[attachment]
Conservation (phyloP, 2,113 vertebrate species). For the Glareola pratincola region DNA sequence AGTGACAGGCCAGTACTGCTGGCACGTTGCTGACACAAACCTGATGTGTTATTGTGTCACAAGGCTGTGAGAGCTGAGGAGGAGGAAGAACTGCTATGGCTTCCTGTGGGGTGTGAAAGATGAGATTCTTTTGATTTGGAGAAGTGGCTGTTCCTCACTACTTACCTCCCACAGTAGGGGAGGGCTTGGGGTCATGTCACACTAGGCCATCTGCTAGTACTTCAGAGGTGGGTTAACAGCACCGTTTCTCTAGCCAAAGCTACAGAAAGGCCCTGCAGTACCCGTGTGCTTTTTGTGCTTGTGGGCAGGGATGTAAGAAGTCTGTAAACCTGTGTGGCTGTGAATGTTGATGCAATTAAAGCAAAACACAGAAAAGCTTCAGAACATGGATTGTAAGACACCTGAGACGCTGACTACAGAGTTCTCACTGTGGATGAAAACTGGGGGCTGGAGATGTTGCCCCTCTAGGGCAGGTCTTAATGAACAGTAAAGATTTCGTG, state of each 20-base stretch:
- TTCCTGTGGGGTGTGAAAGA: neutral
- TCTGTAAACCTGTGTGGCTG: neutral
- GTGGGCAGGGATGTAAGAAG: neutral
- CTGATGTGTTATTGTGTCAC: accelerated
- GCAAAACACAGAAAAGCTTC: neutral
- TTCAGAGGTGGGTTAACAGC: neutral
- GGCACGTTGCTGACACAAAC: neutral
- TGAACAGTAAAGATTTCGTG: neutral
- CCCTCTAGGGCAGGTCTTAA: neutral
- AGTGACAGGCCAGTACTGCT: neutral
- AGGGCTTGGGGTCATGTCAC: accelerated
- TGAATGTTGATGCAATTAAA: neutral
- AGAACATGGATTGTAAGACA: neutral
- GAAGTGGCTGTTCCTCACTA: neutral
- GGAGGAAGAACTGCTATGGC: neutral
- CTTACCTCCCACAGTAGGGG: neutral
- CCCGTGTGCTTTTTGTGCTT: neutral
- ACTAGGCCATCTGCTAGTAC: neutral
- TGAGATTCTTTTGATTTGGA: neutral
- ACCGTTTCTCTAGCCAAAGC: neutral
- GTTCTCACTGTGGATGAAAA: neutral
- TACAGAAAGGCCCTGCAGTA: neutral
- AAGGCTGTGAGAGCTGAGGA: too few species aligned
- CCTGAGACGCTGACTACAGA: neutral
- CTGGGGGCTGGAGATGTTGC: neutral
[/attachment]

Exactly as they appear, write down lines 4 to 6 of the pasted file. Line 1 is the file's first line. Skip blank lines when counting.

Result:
- GTGGGCAGGGATGTAAGAAG: neutral
- CTGATGTGTTATTGTGTCAC: accelerated
- GCAAAACACAGAAAAGCTTC: neutral